The 2005 NHL Entry Draft is memorable in Pittsburgh for many reasons: it followed a season-long lockout, the Pittsburgh Penguins won the lottery to choose the first pick in that draft and, of course, chose future team captain and Stanley Cup champion Sidney Crosby to don the black and gold.
What Penguins management and fans didn’t know 14 years ago was that the 230th and last pick in the 2005 NHL Entry Draft, a Swedish right-wing named Patric Hornqvist, would become just as integral in the team’s success as their top-pick superstar, and even join him on the team’s top line.
Ready for hockey. pic.twitter.com/NCAcFyYeRP
— Pittsburgh Penguins (@penguins) March 1, 2019
The Case of Patric Hornqvist
Draft rankings are like statistics and superstitions: they always matter until they don’t.
In a world of numbers, it makes sense to assume that the best eligible players have the highest goal and point totals, extensive ice time or high save percentages, and those numbers correlate to a higher pick in the draft. That logic has been true for many top pick selections like Crosby, Mario Lemieux, Connor McDavid and Alex Ovechkin.
Based on that logic, it would then be fair to assume that players picked last in a draft have some value, but are more likely to be used as patch pieces when the regular roster is depleted, a la defenseman Zach Trotman who was taken 210th overall in the 2010 NHL Entry Draft by the Boston Bruins.
Trotman has been with the Penguins organization since 2017 and primarily plays for the team’s American Hockey League (AHL) affiliate the Wilkes-Barre/Scranton Penguins, but is currently called up in the absence of defensemen Olli Maatta, Brian Dumoulin and Kris Letang.
Hornqvist is proof of how wrong those assumptions can be. Following three seasons with Djurgardens IF of the Swedish Hockey League, Hornqvist broke into the NHL with the Nashville Predators during the 2008-09 season. He played 28 games his rookie season, spending most of the season with the Predators’ AHL affiliate, the Milwaukee Admirals.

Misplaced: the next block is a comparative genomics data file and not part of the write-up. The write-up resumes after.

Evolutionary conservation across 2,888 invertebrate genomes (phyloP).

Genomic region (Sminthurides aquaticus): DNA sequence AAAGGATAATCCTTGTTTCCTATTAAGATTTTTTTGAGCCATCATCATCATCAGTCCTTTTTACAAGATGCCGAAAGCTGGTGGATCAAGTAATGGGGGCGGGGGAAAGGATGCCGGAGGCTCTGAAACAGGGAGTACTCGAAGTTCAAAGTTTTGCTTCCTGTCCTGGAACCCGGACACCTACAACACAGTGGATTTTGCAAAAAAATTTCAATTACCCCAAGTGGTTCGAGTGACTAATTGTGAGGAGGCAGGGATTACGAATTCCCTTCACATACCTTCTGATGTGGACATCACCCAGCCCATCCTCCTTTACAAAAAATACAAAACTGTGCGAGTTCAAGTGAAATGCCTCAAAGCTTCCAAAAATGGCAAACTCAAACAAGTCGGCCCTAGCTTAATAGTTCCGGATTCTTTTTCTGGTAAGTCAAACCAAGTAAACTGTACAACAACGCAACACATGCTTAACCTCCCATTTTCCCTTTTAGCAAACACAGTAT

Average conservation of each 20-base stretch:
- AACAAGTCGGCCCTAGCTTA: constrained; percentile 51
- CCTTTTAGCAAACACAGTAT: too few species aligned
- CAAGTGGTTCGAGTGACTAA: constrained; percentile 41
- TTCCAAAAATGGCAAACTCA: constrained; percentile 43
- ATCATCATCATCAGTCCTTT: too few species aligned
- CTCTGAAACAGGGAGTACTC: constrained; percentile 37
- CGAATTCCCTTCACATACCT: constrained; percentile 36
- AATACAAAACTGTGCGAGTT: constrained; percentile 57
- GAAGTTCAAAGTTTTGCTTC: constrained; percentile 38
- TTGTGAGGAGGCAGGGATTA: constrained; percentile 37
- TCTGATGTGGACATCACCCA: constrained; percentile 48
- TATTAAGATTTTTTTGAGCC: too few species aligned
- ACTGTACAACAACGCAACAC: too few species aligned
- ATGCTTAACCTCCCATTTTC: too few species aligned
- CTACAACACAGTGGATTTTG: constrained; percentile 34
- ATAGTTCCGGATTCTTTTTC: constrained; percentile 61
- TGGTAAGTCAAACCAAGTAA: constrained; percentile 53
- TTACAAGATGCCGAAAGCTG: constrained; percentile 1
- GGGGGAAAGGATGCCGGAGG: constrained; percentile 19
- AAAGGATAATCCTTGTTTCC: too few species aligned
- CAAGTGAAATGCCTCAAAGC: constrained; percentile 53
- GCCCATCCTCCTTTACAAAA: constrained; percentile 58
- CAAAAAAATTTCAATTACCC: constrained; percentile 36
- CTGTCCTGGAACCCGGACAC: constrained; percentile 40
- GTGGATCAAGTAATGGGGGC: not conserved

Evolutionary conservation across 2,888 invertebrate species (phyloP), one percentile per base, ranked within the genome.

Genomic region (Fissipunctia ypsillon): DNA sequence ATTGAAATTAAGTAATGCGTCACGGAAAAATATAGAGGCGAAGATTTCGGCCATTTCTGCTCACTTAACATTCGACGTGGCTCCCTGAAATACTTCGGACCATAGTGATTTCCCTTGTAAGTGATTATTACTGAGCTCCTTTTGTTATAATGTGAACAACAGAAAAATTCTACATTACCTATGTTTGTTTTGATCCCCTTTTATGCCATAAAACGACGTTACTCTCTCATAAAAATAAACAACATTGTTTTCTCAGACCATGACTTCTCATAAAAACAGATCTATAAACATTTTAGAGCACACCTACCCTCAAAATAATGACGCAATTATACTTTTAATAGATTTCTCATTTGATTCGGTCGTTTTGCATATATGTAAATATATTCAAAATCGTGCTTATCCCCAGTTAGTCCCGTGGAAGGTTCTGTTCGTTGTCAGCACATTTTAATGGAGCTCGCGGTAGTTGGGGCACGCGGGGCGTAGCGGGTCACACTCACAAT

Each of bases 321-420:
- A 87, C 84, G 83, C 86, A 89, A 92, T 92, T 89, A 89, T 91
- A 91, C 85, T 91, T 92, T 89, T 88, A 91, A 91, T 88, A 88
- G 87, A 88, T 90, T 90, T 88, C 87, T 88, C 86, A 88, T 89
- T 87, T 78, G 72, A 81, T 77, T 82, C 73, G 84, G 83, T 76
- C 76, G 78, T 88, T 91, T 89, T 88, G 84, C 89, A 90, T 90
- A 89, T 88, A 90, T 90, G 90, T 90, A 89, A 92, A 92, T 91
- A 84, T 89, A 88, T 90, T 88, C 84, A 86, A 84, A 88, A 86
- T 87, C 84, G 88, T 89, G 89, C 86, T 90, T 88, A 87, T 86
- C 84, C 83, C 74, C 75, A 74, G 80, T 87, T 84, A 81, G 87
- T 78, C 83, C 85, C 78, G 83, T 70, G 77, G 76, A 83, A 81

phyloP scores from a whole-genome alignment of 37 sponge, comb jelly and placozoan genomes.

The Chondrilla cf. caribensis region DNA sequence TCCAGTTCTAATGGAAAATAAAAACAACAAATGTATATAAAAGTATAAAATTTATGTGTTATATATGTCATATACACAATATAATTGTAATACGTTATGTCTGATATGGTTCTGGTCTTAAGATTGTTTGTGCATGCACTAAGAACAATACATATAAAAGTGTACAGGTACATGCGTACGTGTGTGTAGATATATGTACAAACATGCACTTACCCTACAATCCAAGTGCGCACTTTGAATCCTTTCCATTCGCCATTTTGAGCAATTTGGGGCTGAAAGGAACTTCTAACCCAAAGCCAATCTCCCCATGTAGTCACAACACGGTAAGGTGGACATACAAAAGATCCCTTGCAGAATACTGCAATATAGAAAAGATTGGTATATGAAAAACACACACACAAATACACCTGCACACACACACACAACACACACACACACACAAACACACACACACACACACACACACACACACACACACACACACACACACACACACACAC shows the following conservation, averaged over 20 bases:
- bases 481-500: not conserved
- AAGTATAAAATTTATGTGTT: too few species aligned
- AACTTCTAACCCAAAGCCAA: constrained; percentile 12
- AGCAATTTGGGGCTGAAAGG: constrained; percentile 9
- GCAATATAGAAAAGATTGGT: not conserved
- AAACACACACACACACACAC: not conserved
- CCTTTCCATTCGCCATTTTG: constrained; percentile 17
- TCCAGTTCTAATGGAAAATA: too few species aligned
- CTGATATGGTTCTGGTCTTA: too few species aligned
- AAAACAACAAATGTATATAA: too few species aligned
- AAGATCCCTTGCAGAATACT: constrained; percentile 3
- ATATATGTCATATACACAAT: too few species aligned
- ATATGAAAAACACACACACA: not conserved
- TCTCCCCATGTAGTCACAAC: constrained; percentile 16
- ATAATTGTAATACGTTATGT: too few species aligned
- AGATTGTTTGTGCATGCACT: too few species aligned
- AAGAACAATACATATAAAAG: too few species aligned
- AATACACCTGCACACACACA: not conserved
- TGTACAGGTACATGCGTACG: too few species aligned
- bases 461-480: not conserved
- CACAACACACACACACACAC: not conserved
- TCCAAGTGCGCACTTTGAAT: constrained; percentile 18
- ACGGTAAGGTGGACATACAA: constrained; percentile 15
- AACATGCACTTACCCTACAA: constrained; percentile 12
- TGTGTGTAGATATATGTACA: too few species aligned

Despite an average rookie season – Hornqvist posted seven points and racked up 16 penalty minutes in his 28 games – he played five more consecutive, almost full seasons with Nashville and experienced three playoff runs before being traded to Pittsburgh in the summer of 2014.
In 11 NHL seasons, Hornqvist has played in over 700 games, hitting the milestone on March 1 against the Buffalo Sabres. He has also added 455 total points, 397 penalty minutes, a Stanley-Cup-winning goal and back-to-back Stanley Cups to his resume.
Congratulations on 700 NHL games, Hornqvist! 👏 pic.twitter.com/3OIt1hzRro
— Pittsburgh Penguins (@penguins) March 2, 2019
Hornqvist has scored three career hat tricks, all with the Penguins. One occurred during the 2016 Stanley Cup run in a 5-2 win against the New York Rangers in the first round, and his most recent one in Dec. 2018 set a Penguins franchise record for the fastest recorded natural hat trick, with all three goals coming in 2:47.
An even more interesting fact is that Hornqvist is known as a flexible piece for the Penguins, playing wing on any of the top three lines, but is often paired with Crosby on the first. Crosby has the reputation of a goal scorer and a playmaker. Hornqvist, too, embodies these qualities.
Hornqvist is known for his in-your-face style of play, never afraid to back down from a puck battle or a shoving match, but he’s also instrumental in getting inside the blue paint and setting up shop in front of goaltenders to bury rebounds and tip-ins. Exactly the kind of player who can close the deal on one of Crosby’s miraculous rushes.